The chemistry of organic medicinal products, by Glenn L. Jenkins, Dean and Professor of Pharmaceutical Chemistry, Purdue University, and Walter H. Hartung, Professor of Pharmaceutical Chemistry, University of Maryland. xii + 457 pp., 78 figs., 16.5 × 24 cm. 1941. John S. Swift Co., Inc., 2100 Locust St., St. Louis, Missouri. Price, $3.80

The chemistry of organic medicinal products, by Glenn L. Jenkins, Dean and Professor of Pharmaceutical Chemistry, Purdue University, and Walter H. Hartung, Professor of Pharmaceutical Chemistry, University of Maryland. xii + 457 pp., 78 figs., 16.5 × 24 cm. 1941. John S. Swift Co., Inc., 2100 Locust St., St. Louis, Missouri. Price, $3.80

SCIENTIFIC EDITION vision of the methods for sugar determinations on cocoa and chocolate; a method for the determination of volatile oil in spices by ...

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SCIENTIFIC EDITION vision of the methods for sugar determinations on cocoa and chocolate; a method for the determination of volatile oil in spices by direct measurement; and a method for the determination of the oxidation value of vinegars to aid in distinguishing between distilled vinegar a d “artificial vinegar.” The section on “permitted dyes” has been brought up to date and the names adopted in the regulations of the Food, Drug, and Cosmetic Act have been added. Less important methods have been deleted. The author has again given the references to many of the methods of analysis suggested, and also a list of selected references a t the close of each chapter. The book is written “chiefly for students and beginners” and is well adapted for instructional and laboratory use. Its use as a reference also adds value to this book.-cHARLES W. BLIVEN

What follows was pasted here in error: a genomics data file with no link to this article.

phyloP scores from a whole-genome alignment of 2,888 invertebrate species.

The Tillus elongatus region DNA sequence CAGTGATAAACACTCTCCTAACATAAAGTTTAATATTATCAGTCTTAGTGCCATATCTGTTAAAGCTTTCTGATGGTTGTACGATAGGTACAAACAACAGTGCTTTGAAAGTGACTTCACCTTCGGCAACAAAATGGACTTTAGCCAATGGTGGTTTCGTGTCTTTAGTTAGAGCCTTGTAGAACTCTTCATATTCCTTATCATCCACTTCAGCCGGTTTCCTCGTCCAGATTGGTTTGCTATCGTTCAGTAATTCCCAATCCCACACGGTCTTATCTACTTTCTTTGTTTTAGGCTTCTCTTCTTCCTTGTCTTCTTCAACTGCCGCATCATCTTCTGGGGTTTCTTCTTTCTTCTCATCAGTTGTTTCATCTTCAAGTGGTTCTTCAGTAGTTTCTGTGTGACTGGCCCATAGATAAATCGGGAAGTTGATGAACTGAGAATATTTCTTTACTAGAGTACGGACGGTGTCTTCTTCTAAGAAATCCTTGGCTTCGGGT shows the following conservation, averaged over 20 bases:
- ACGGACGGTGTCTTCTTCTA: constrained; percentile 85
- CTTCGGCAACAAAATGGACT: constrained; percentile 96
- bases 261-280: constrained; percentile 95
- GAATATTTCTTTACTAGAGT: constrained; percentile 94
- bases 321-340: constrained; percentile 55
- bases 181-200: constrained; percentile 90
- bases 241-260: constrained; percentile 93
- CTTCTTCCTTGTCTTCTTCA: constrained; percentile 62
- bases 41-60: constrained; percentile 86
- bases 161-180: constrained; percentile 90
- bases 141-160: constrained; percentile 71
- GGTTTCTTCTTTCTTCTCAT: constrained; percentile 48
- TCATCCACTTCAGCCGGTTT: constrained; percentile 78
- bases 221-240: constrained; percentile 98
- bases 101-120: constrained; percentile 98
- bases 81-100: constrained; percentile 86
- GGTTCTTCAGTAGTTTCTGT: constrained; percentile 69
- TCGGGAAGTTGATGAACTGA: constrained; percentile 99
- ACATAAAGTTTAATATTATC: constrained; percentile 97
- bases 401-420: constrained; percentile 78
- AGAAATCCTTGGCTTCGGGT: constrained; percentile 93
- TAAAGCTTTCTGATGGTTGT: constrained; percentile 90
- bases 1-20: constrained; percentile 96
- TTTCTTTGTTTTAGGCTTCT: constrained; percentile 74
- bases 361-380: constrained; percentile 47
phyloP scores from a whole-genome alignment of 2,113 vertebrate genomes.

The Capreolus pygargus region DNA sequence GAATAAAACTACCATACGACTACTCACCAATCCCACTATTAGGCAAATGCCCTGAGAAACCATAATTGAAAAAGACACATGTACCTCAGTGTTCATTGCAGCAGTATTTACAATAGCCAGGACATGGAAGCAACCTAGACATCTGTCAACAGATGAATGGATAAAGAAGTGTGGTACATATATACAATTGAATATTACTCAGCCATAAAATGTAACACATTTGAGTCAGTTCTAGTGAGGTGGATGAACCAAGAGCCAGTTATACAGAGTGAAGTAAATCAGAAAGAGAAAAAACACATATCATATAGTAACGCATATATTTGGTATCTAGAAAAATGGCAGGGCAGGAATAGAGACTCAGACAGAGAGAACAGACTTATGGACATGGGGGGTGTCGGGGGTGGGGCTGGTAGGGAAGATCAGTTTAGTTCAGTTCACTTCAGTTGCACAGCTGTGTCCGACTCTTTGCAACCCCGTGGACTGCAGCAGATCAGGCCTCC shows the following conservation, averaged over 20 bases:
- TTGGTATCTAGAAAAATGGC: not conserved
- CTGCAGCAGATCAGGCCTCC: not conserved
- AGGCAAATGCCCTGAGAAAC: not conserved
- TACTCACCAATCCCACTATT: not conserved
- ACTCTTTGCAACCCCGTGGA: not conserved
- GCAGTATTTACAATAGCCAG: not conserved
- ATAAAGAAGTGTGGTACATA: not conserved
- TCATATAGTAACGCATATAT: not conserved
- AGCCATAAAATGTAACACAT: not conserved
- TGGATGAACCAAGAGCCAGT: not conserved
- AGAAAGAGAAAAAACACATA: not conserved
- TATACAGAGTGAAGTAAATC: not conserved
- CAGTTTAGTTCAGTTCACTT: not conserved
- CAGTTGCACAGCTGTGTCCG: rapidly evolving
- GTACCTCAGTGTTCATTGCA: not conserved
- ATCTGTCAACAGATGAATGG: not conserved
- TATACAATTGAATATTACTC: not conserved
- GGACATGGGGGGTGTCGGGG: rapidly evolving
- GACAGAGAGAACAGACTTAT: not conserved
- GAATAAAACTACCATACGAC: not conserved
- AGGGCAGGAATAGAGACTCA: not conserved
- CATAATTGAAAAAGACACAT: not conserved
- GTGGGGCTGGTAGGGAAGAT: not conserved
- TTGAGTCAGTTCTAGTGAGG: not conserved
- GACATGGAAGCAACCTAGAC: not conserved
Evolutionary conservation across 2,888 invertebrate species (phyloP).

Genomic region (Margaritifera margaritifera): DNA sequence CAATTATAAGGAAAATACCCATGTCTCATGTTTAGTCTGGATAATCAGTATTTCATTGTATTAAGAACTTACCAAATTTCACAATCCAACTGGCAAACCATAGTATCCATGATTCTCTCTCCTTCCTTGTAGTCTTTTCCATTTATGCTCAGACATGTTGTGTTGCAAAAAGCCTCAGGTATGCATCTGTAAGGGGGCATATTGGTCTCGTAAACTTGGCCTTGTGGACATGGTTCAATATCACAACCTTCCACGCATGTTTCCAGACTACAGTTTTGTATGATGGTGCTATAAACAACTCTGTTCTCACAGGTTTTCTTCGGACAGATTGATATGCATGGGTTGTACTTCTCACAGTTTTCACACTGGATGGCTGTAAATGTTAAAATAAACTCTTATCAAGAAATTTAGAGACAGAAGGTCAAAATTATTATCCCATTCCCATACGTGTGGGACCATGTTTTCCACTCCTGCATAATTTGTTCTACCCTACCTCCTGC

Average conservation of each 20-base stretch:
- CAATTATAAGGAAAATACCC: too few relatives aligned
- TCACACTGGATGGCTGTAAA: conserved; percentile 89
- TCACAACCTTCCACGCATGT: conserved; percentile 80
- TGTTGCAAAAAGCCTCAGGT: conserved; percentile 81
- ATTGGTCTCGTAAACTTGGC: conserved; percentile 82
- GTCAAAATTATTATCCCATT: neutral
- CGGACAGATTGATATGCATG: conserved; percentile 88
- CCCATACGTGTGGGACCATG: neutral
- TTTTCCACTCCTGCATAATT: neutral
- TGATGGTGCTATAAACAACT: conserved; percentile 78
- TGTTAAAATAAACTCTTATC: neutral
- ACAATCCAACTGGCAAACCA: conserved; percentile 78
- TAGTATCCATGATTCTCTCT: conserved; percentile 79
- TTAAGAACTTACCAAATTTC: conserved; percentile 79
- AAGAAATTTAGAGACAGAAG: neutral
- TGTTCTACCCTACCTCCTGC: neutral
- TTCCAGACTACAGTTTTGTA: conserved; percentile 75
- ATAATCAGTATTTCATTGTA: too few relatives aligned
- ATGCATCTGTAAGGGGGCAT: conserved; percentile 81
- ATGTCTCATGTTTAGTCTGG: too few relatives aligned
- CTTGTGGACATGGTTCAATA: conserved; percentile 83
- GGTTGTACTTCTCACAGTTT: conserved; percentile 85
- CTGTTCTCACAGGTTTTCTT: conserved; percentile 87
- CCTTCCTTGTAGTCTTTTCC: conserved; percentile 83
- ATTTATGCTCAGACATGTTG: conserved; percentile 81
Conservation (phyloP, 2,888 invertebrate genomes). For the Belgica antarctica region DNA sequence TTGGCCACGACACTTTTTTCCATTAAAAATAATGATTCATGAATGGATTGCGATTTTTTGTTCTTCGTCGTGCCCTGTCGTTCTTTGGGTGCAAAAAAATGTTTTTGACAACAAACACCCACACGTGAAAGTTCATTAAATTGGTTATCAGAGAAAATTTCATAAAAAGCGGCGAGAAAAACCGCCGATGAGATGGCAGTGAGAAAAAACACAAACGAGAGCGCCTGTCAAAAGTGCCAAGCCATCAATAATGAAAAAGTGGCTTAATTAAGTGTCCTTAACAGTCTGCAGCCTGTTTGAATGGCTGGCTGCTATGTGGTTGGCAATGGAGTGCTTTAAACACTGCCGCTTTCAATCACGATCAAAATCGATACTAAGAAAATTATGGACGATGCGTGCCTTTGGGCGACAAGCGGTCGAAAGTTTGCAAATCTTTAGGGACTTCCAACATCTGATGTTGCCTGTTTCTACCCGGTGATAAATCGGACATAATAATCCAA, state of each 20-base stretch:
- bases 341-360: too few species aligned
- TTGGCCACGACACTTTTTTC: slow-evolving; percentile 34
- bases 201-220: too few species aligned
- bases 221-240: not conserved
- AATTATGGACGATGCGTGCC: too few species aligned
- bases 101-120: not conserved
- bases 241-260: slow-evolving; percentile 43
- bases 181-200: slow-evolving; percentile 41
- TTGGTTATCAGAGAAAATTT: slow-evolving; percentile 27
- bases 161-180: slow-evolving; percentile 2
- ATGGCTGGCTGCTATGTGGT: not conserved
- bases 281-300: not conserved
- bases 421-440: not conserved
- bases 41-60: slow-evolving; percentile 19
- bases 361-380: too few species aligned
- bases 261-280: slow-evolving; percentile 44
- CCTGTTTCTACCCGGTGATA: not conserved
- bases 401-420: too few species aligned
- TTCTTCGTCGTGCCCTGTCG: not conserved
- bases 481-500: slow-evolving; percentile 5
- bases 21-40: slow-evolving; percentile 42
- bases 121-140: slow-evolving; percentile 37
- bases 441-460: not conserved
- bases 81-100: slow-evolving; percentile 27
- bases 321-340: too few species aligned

The Chemistry of Organic Medicinal Products, by GLENNL. JENKINS,Dean and Professor of Pharmaceutical Chemistry, Purdue University, and WALTERW.HARTUNG. Professor of Pharmaceutical 457 pp.. Chemistry, University of Maryland. xii 78 figs., 16.5 x 24 cm. 1941. John S. Swift Co., Inc., 2100 Locust St., St. Louis, Missouri. Price, $3.80. There has been a need for an introductory volume that presents a systematic classification and a survey of the compounds in common use as medicinals. Therefore, this volume will prove most interesting and valuable t o anyone interested in medicinal chemistry. The text is divided into fifteen chapters, fourteen of which present the most important of the synthetic and natural drug products according to accepted chemical classification. The last chapter deals with stereoisomerism including asymmetric synthesis and physiological activity of the optical isomerides. The bibliography throughout is quite representative and good for a volume of such broad scope. A number of useful tables of miscellaneous character (physical properties, chemical classes of compounds, etc.) are included. The volume in general i s readable and quite ably written. Although the text is written for students having basic training in chemistry, a good deal of space is devoted to nomenclature, preparation and general properties of each of the chemical classes of compounds discussed. Perhaps some of this space might have been used to better advantage for developing some of the more important topics (phosphoric acid esters, sulfonamide drugs, proteins, etc.) that are treated briefly. As may be expected in a first edition, there is a comparatively large number of errors. However, considering the number of structural formulas and the general nature of the contents, the percentage of errors is not excessive.. Several of the chemical formulas are incorrect, for example: santonin, page 210; :acetarsone, page 326; pyridium, page 257; scarlet red dyes, page 256 ; the tetranucleotide, page